A new Don’t Say Gay bill passed the North Carolina Senate on Wednesday after it was introduced by Republicans on the first day of Pride Month.
H.B. 755, a “Parents’ Bill of Rights” modeled on Florida’s infamous Don’t Say Gay legislation, would regulate classroom instruction about LGBTQ issues and require schools to inform parents if their children request to be called by different pronouns. The bill is expected to pass the Republican-led House but get vetoed by Democratic Gov. Roy Cooper.
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The bill has one local resident fighting back — with cake.
“All this hate mongering really has me angry. It’s hard to talk about. I’m really in disbelief and I really wanted to do something that spoke back to them,” said Matt Bumpas, the owner of Sweet Bumpas Cakes, a Durham-based home bakery.
So Bumpas got in the kitchen and came up with a clap back: the Please Say Gay Cake.
“I started baking the cakes and posted on Instagram and within an hour orders started coming in.”
Local politicians worry the bill is a poor reflection of Tar Heel State values.
“Bringing #HB755 to a vote on the first day of #Pride Month makes clear this bill is little more than an act of legislative bullying of #LGBTQ people,” Carrboro Mayor Damon Seils said in a tweet on Wednesday.
Bringing #HB755 to a vote on the first day of #Pride Month makes clear this bill is little more than an act of legislative bullying of #LGBTQ people. Follow @equalitync for updates and information about how to respond. https://t.co/DUH6IX2nIx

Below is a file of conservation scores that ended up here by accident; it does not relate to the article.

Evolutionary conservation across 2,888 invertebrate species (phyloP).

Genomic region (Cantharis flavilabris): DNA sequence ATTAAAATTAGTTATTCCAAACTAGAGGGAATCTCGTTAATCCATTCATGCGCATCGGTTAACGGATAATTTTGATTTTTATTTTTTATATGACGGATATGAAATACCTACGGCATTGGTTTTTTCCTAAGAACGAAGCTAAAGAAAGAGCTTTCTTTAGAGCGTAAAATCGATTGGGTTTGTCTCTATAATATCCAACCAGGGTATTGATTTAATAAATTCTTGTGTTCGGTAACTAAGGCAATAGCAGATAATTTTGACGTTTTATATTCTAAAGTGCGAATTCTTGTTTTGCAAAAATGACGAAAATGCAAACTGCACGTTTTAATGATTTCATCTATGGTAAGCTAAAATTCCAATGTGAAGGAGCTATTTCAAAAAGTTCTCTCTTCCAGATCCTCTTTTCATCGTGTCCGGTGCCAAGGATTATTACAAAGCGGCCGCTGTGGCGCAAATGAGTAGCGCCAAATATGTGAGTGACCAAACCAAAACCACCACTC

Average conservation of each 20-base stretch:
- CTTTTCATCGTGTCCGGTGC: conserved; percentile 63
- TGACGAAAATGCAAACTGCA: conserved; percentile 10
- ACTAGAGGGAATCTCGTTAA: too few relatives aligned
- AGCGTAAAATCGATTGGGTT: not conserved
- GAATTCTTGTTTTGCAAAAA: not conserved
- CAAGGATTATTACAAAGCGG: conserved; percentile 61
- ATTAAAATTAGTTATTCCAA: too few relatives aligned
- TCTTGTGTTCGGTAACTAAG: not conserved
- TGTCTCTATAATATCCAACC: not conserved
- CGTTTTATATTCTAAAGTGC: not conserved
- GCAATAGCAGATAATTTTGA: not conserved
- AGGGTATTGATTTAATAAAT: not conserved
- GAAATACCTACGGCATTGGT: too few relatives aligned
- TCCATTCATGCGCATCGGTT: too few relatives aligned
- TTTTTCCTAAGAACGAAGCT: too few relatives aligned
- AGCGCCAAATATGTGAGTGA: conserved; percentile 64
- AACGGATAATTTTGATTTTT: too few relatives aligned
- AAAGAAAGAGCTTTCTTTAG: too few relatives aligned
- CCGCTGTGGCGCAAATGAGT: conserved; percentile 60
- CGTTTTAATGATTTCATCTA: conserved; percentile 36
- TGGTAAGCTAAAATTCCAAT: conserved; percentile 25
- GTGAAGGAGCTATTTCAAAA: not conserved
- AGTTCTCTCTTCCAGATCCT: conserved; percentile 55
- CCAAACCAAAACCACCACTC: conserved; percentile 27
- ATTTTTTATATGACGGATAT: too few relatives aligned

— Damon Seils 🏳️🌈 (@damonseils) June 1, 2022
“It’s silencing gay voices,” says Bumpas. “It’s silencing our allies who speak up for us and recognize we contribute to North Carolina and our communities just as much as any other family. I wanted to send the message of yes, please say gay.”
For the chef’s right hand in the kitchen, Nichole Anderson, it’s personal. Her 17-year-old son Logan is transgender.
Anderson fears the bill could out students who consider school a safe space. “Where does that create the safety and say it’s OK to be yourself? It doesn’t. It concerns me that the suicide rate will go back up.”
Bumpas plans to sell his sweet cakes through Pride Month, with a percentage of sales going to the LGBTQ Center in Durham. “I started getting emails from parents thanking me for doing this. Emails from other people in the community.”
“Schools are grateful for involved parents, and we need even more of them working together with teachers to educate our children,” Gov. Cooper said in a statement on Wednesday. “However, the last thing our state needs is another Republican political ploy like the bathroom bill which hurt our people and cost us jobs, so let’s keep the ‘Don’t Say Gay’ culture wars out of North Carolina classrooms.”
The so-called bathroom bill was enacted in 2016 and required transgender people to use public restrooms in schools and government buildings that matched the gender on their birth certificates. That bill was partially repealed in 2017 after a major backlash.